I guess I was
Link Posted: 8/18/2004 10:29:10 AM EST

Originally Posted By blackrifle51:
How many of you home school your kids? do you find that the schools are hostile to the idea of home schooling?




We Home School. Our school district even had a home school liason. MD is surprisingly very home school friendly.
Link Posted: 8/18/2004 10:32:46 AM EST
[Last Edit: 8/18/2004 10:34:17 AM EST by Forest]

Originally Posted By cyanide:
Home schooling = parents trying to protect their children from society, sad thing is they will grow up - leave the home and be totally unprepared for life , and fail in it.............



You are SO clueless about this issue it isn't even funny. Considering how many US presidents were home schooled at some point in their lives (even in the 20th century) your statment shows your ignorance.

Statement removed when I saw Cyanides comments later in the thread.
Link Posted: 8/18/2004 10:35:52 AM EST

Originally Posted By cyanide:
wow



Guess I have labored under a wrong "assumption" about home schooling.

Seems it is the way to go for some people , and is successful.
I thank those who instead of attacking me, educated me in my misconception's.



No problem cy, you are a good guy deep down inside
Link Posted: 8/18/2004 10:38:44 AM EST
[Last Edit: 8/18/2004 10:39:49 AM EST by Brisk322]

Originally Posted By thedave1164:

Originally Posted By cyanide:
wow



Guess I have labored under a wrong "assumption" about home schooling.

Seems it is the way to go for some people , and is successful.
I thank those who instead of attacking me, educated me in my misconception's.



No problem cy, you are a good guy deep down inside



Does this mean that the "good dog" finally beat the "mean evil dog"?
Edit to add: Always good to see someone gracefully concede a well-made point.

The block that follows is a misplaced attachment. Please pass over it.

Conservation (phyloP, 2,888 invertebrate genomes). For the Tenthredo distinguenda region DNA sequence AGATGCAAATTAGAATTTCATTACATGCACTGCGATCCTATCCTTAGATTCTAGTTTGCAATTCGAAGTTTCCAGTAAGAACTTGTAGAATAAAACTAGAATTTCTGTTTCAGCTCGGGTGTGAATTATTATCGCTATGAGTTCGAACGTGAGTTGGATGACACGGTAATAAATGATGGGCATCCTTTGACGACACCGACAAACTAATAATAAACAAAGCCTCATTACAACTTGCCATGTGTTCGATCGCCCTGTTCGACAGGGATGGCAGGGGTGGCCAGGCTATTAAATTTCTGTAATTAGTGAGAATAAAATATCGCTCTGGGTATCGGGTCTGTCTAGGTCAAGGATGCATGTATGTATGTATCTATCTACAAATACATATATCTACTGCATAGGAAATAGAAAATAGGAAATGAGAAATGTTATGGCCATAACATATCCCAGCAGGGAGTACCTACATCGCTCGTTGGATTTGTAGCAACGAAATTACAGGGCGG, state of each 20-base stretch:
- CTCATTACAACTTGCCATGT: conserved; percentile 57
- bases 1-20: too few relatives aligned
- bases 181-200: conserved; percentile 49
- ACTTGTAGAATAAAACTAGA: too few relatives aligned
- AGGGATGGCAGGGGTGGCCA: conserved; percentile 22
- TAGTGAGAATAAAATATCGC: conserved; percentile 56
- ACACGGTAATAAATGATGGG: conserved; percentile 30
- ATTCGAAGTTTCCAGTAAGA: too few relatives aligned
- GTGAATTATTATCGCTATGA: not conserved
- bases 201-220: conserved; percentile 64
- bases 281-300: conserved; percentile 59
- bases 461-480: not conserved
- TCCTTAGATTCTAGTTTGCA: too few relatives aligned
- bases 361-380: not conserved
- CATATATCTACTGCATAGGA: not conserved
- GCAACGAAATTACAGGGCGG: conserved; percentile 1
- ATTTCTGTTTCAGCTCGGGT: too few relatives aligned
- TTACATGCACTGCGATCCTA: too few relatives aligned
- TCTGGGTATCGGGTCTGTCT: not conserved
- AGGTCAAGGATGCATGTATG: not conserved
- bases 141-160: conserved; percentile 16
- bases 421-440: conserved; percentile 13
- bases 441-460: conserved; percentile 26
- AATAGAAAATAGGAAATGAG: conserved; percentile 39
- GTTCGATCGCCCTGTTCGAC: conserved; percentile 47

Link Posted: 8/18/2004 10:40:42 AM EST
[Last Edit: 8/18/2004 6:07:58 PM EST by CSM]
I was home schooled, and the local Public Schools were anti-homeschool until they figured out if I took one class they got $3000 funding for their school.

Homeschool works for people who want to make it work and really care about their kids. For those who dont know me I am a Junior at Colorado School of Mines. This is one of the top engineering schools in the world and they love homeschoolers. Some of the professors say that homeschoolers have the most drive, are the brightest, and are still down to earth.
Link Posted: 8/18/2004 10:45:26 AM EST
Link Posted: 8/18/2004 10:52:28 AM EST
I have no problem with homeschooling. I'm sure homeschoolingdoes result in a better education.

However, I don't think that's the main thing. If parents care enough to homeschool a child, they obviously play a bigger role in the children's lives. I mean, Look at your typical public school kids. Parents dump them off at school. After school, the kids go off on their own to themall or whatever and fend for themselves.

I would guess that homeschooled kids have much more parental interaction. Better parenting. Instead of spendingquality time together plopped in front of the TV, they spend qualitytime together learning.
Link Posted: 8/18/2004 11:04:14 AM EST
We Home School. A neighbor turned us into the School District for having school aged children at home. The School District, instead of calling us to find out the ages of our children, turned us into Child Protective Services. In Washington a school aged child is 8 years old and at the time my oldest was 7 years of age.

I would not educate a child any other way. We test the children every year and they always post excellent scores. People always wonder if they are developing socially. They are involved in neighborhood sports, art classes, volunteer programs and there are always more kids in my house on the weekend than my wife and I created.

This choice may not be for everyone but it sure works for us. Anyone with questions feel free to PM me.

MT
Link Posted: 8/18/2004 11:08:18 AM EST

Originally Posted By cyanide:
wow



Guess I have labored under a wrong "assumption" about home schooling.

Seems it is the way to go for some people , and is successful.
I thank those who instead of attacking me, educated me in my misconception's.

Cyanide, I may not always agree with you, but you have just earned my respect. (I'll even overlook the misplaced apostrophe this time )
Link Posted: 8/18/2004 11:39:24 AM EST
[Last Edit: 8/18/2004 11:41:26 AM EST by Greenhorn]

Originally Posted By cyanide:
wow



Guess I have labored under a wrong "assumption" about home schooling.

Seems it is the way to go for some people , and is successful.
I thank those who instead of attacking me, educated me in my misconception's.



I'm glad to see my papers did more than just get me a good grade. Thanks for reading them (I'm assuming you did), and +1 on cat's post.
Link Posted: 8/18/2004 11:42:12 AM EST